This paper offers an ethnographic account of the editorial response to the COVID-19 outbreak by the Science Media Center Germany. Ethnographic research data was gathered during a 4-week fieldstay in January 2020 which coincided with the first weeks of the COVID-19 outbreak. The findings offer insights into how the editorial staff grappled with the scientific non-knowledge and uncertainty that marked the initial phase of the global COVID-19 outbreak, while simultaneously dealing with acute journalistic demands for expertise.

Volume 19 • Issue 05 • 2020 • Special Issue: COVID-19 and science communication, Part I, 2020

Sep 30, 2020 Article
The landscape of disinformation on health crisis communication during the COVID-19 pandemic in Ukraine: hybrid warfare tactics, fake media news and review of evidence

by Sonny Patel, Omar Moncayo, Kristina Conroy, Doug Jordan and Timothy Erickson

The COVID-19 pandemic has impacted the world in ways not seen since the 1918–1920 Spanish Flu. Disinformation campaigns targeting health crisis communication during this pandemic seek to cripple the medical response to the novel coronavirus and instrumentalize the pandemic for political purposes. Propaganda from Russia and other factions is increasingly infiltrating public and social media in Ukraine. Still, scientific literature has only a limited amount of evidence of hybrid attacks and disinformation campaigns focusing on COVID-19 in Ukraine. We conducted a review to retrospectively examine reports of disinformation surrounding health crisis communication in Ukraine during the COVID-19 response. Based on the themes that emerged in the literature, our recommendations are twofold: 1) increase transparency with verified health crisis messaging and, 2) address the leadership gap in reliable regional information about COVID-19 resources and support in Ukraine.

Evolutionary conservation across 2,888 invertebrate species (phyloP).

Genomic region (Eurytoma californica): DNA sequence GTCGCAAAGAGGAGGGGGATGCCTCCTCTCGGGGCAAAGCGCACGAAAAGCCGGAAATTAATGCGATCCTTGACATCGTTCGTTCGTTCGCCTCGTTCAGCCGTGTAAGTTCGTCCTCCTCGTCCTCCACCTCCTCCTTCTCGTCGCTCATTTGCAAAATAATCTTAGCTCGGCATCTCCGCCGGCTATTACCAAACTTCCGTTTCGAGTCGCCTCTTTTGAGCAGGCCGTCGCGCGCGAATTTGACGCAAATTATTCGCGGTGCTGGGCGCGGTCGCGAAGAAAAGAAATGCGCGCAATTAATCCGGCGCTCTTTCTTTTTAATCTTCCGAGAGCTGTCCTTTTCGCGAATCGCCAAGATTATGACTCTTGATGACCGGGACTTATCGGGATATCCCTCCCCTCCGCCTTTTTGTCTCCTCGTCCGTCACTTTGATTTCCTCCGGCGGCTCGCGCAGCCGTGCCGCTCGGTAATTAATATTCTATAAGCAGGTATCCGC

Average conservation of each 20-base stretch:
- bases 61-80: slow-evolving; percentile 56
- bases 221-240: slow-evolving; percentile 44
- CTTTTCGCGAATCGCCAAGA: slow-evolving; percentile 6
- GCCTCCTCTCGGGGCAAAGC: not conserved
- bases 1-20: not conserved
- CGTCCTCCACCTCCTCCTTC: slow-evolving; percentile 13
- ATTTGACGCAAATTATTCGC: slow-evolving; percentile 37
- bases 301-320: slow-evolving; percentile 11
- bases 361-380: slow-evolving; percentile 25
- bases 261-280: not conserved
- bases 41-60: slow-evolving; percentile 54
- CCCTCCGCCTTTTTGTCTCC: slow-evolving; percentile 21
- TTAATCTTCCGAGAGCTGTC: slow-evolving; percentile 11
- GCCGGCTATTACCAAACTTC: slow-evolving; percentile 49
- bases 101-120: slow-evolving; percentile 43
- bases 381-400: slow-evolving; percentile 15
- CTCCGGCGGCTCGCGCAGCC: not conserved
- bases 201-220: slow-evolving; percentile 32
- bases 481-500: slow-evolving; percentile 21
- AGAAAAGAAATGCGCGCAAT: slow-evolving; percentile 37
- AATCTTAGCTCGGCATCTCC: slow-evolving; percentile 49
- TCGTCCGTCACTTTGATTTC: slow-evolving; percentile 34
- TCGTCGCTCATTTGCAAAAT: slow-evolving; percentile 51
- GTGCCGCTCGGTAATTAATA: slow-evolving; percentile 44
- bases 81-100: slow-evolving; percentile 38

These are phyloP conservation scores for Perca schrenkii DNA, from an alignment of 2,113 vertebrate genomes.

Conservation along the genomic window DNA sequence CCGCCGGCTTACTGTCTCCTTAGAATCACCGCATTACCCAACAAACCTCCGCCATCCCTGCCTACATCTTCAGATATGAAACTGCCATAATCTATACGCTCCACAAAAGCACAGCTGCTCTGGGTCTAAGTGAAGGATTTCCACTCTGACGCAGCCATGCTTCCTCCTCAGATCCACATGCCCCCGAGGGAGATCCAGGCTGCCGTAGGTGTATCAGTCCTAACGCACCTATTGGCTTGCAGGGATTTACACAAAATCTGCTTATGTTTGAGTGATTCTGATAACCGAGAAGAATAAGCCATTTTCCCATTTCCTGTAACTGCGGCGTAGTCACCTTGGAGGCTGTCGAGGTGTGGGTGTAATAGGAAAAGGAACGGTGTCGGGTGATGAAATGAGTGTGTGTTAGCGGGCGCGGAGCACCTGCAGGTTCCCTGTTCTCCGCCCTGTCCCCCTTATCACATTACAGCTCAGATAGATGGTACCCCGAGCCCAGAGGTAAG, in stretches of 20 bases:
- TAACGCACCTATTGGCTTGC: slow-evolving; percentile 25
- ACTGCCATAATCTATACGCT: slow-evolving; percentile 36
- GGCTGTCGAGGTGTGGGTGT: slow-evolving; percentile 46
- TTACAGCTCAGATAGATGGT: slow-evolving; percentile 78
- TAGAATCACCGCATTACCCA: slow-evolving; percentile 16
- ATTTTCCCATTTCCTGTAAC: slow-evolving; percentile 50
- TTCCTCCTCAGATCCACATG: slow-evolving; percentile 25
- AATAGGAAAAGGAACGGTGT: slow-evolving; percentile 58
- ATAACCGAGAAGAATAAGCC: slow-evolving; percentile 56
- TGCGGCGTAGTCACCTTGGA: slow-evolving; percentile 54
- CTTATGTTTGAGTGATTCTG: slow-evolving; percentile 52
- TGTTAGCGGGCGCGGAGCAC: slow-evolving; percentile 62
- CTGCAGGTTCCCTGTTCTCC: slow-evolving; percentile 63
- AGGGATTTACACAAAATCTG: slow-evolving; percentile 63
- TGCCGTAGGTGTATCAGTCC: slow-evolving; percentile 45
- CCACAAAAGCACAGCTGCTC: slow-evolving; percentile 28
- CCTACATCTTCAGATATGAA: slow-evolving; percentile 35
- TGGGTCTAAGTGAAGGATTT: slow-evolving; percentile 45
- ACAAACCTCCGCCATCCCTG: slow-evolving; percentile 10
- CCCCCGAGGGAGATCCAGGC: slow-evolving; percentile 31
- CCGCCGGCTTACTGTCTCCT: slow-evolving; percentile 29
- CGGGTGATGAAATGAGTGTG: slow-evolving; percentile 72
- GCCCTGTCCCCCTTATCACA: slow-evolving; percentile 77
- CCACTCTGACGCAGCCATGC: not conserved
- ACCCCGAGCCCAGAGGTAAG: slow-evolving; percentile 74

Volume 19 • Issue 05 • 2020 • Special Issue: COVID-19 and science communication, Part I, 2020

Sep 30, 2020 Article
COVID-19 in the South Pacific: science communication, Facebook and ‘coconut wireless’

by Vipul Khosla and Prashanth Pillay

The onset of the COVID-19 pandemic has highlighted the criticality of science communication. Utilising a mixed-methods approach, this article takes an audience-focused perspective to analysing COVID-19 related social media posts on 23 popular South Pacific community Facebook pages over a four-month period across eight South Pacific countries. We analyse how audiences co-opt scientific terms, address information gaps and embed it in their lived experience. It is ascertained that online conversations around COVID-19 in the Pacific are intermeshed with both scientific fact and, personal accounts and rumours, referred to locally as ‘coconut wireless’, problematising established modes of empirical enquiry.